Is there any fairytale more maddening than “Cinderella”? Other classic stories force their heroes and heroines to undergo a journey from innocence to experience in which they are punished for immoral choices and tested to show their moral worth; Cinderella is rewarded for doing nothing much, asking for nothing much, and being nothing much.
A tormented child who does not stand up for herself is saved from a life of penury not through any agency of her own, but through a magic spell and the intercession of a rich and powerful man. Cinderella does nothing to change her own circumstances. In the Disney cartoon version of 1950, Cinderella’s passivity is the cause of her reward. She gets the fairy godmother because she spends her days wishing for change, both while awake and in slumber. (“A dream is a wish your heart makes when you’re fast asleep,” she sings.)
Indeed, Cinderella’s passivity is one of the qualities that makes the fairytale so potent for little girls. For what can little girls do to combat injustice and cruelty and meanness? Nothing, really; even if they show ingenuity and intelligence and cleverness, that won’t ameliorate their lot. It must seem at times that only super-natural deliverance can save them from the world’s unpleasantness.
But while the fairytale has enduring power, it is a problematic basis for a full-length story: Cinderella is an inactive character, and the prince who rescues her is even more so. She is a victim; he is a featureless puzzle piece moved around by fate. Seven years after the Disney movie was released, the songwriting team of Richard Rodgers and Oscar Hammerstein II came out with their legendary version: a musical for TV—starring Julie Andrews—that was the most-watched program of the 1950s. But it was memorable only for its songs, not for its story, and it kept getting revised.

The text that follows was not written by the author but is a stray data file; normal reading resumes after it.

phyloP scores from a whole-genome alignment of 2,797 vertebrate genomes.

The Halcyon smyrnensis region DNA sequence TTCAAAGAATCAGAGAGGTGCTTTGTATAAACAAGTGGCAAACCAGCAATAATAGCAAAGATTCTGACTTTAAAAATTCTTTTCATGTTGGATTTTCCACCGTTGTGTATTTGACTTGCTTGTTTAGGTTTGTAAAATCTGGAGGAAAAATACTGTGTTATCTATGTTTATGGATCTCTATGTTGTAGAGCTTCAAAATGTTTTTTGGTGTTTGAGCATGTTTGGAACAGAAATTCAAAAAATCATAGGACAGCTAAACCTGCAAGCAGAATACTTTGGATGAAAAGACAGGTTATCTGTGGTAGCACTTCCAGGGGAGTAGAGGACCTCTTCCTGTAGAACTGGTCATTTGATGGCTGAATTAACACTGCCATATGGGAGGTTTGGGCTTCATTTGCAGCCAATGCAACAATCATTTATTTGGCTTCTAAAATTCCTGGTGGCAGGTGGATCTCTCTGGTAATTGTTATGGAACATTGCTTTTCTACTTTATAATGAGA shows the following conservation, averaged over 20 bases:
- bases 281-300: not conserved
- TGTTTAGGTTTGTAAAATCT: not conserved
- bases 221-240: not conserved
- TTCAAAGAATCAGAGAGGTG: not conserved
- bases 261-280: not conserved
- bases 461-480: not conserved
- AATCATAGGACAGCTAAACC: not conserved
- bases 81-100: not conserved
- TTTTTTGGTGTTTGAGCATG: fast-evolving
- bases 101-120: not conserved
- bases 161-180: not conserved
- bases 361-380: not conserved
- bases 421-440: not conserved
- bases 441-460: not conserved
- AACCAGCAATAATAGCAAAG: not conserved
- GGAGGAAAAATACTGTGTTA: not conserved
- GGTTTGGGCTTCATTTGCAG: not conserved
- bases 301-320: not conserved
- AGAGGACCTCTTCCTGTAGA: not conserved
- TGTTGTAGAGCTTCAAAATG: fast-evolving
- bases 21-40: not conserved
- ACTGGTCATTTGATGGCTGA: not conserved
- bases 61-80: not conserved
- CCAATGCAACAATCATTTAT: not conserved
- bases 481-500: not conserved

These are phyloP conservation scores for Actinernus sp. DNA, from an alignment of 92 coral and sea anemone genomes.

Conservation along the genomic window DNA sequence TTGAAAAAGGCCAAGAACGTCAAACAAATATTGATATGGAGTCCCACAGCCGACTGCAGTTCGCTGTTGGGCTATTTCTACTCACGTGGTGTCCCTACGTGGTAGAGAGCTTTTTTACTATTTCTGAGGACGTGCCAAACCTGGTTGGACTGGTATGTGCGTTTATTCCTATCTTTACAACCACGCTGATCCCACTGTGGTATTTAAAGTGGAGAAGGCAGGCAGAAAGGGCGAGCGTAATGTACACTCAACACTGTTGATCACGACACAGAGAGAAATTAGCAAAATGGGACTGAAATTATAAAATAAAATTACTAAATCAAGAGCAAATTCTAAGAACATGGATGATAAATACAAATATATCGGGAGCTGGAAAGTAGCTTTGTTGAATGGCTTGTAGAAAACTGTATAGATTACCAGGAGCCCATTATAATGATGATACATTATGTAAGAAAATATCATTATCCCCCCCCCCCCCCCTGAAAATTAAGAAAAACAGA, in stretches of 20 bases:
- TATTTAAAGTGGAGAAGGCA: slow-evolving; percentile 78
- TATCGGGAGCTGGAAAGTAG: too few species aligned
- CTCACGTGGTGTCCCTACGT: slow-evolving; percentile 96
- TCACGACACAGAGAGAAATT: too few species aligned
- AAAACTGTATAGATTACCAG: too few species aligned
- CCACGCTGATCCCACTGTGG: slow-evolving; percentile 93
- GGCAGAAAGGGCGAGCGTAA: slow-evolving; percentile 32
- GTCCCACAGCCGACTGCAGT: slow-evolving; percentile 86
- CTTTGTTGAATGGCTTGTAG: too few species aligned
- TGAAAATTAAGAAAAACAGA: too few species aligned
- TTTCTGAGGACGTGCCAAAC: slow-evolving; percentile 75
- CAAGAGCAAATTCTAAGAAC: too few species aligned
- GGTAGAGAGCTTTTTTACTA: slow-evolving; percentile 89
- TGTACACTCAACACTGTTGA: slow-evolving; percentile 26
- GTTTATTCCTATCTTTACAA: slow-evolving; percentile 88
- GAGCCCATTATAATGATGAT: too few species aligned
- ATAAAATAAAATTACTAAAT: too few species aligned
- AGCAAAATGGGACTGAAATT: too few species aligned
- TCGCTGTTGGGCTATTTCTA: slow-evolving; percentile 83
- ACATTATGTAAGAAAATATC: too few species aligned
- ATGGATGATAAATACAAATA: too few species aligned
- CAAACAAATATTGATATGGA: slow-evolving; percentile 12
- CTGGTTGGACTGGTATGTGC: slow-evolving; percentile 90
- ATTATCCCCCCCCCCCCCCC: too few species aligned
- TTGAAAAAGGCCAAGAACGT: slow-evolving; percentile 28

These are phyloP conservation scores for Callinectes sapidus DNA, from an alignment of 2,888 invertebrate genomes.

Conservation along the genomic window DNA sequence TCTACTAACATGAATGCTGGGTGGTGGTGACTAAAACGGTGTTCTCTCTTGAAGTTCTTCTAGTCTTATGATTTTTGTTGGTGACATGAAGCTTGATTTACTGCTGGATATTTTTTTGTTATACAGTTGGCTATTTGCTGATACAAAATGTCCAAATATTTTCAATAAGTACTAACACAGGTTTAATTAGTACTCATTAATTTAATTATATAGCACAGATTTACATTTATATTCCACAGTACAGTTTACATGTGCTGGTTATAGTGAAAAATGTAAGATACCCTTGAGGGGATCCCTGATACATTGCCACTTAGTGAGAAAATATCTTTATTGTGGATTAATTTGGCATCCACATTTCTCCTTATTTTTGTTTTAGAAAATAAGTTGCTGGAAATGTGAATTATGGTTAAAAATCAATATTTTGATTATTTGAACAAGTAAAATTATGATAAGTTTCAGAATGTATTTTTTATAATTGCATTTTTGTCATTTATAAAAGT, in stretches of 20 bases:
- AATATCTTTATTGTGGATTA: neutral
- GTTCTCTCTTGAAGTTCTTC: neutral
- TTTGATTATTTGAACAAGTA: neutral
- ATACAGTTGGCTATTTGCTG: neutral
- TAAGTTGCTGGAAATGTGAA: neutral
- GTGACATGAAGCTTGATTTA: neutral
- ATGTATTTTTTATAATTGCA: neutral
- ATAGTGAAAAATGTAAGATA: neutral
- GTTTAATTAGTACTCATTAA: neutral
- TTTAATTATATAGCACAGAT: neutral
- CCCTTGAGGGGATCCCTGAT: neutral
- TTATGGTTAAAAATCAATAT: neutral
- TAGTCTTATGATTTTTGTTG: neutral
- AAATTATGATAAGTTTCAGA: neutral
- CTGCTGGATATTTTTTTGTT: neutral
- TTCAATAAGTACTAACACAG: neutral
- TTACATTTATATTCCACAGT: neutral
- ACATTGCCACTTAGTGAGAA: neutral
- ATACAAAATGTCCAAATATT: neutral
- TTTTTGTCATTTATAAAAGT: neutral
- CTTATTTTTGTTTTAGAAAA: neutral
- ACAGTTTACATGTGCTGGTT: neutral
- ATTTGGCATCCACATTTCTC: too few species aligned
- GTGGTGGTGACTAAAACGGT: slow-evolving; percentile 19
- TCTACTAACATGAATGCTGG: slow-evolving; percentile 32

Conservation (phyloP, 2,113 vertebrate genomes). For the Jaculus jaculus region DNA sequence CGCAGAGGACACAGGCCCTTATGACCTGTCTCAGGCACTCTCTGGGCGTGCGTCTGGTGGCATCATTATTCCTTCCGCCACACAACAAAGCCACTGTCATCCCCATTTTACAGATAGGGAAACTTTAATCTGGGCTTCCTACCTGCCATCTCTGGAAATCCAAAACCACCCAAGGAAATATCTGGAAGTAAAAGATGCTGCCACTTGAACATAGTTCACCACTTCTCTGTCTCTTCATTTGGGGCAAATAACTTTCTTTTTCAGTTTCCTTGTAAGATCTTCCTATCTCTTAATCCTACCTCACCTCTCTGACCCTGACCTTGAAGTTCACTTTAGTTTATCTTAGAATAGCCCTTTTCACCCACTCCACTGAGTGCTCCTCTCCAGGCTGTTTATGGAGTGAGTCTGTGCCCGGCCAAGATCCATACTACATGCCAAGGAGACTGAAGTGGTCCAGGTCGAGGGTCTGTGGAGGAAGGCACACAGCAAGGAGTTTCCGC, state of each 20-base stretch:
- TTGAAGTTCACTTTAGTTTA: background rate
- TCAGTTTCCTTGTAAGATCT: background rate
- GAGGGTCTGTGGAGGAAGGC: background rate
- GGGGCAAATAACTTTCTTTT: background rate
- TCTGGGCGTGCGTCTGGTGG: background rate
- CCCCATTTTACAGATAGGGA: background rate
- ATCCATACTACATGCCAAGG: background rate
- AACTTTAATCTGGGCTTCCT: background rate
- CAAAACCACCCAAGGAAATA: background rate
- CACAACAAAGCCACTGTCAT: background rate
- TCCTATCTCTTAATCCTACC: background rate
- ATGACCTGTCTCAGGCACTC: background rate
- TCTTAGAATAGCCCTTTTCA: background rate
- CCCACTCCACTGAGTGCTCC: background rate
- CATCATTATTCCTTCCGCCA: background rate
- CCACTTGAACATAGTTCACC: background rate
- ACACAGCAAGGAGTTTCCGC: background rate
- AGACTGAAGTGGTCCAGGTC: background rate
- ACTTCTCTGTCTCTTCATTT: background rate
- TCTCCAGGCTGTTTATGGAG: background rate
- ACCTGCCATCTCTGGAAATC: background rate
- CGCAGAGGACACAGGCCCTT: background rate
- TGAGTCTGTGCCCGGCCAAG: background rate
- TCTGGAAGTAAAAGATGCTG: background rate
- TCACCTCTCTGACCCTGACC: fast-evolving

Eight years later, a new TV Cinderella came out (in color this time), with the starlet Lesley Ann Warren and a rejiggered plot. Thirty years after that came a version with the pop singer Brandy Norwood (and Whitney Houston as the fairy godmother), and its storyline toyed with yet again.
Now, the musical is live on Broadway—for the first time, remarkably enough—with an entirely new book by the playwright Douglas Carter Beane. Beane understood that you can’t just go with a traditional Cinderella in 2013; the character makes no sense in the present context unless she is so horrifyingly abused that the proceedings become unwatchable. Beane and director Mark Brokaw avoid that pitfall, which is more than I can say about the revival of the musical Annie currently playing on Broadway. That production makes the calamitous error of trying to humanize its villain, Miss Hannigan, and give her psychological depth. Consequently, Miss Hannigan comes across as a disappointed, middle-aged drunk—a character out of a William Inge play—making the cruelty with which she treats the orphans in her care seem unfathomably monstrous.
The new Annie is the feel-bad revival of all time. Not so Cinderella. What Beane has done is to focus the plot on the prince, here called Topher. What kind of prince is Topher? this production asks. What kind of king will he be? Will he go around slaying tree monsters, or will he help the people of his kingdom, who are being mistreated by the aide who has been running things while Topher swings his sword and rides his horse? (The show seems to have an Occupy Wall Street tinge, though it also has an anti-tax message. The confusion is understandable, since there are T-shirts for children on sale in the lobby for $45.)
As for Cinderella, she becomes the prince’s moral guide and teacher; such is her character’s journey. Her stepmother is mean, but in a quippy way that gives her the bearing of a drag queen. The real villain is the prince’s greedy aide. One of the stepsisters is nice. Cinderella earns the magic alteration in her circumstances by being kind to her fairy godmother, who has been disguised as a crazy homeless person.
The new Cinderella is a pretty clever job. The jokes aren’t bad, and the twists Beane works on the old chestnut do add surprising suspense to a story everyone knows. There’s no pain in this Cinderella, so there’s no real emotional heft to it. But who cares about the story anyway? The only reason to see any iteration of the Rodgers and Hammerstein Cinderella is the score, and that remains nothing less than heart-stopping. It delivers a wallop of a kind unique to Rodgers’s indelible melodies—from this and the numerous other shows he contributed to over an astounding career which spanned more than half a century, before his death in 1979.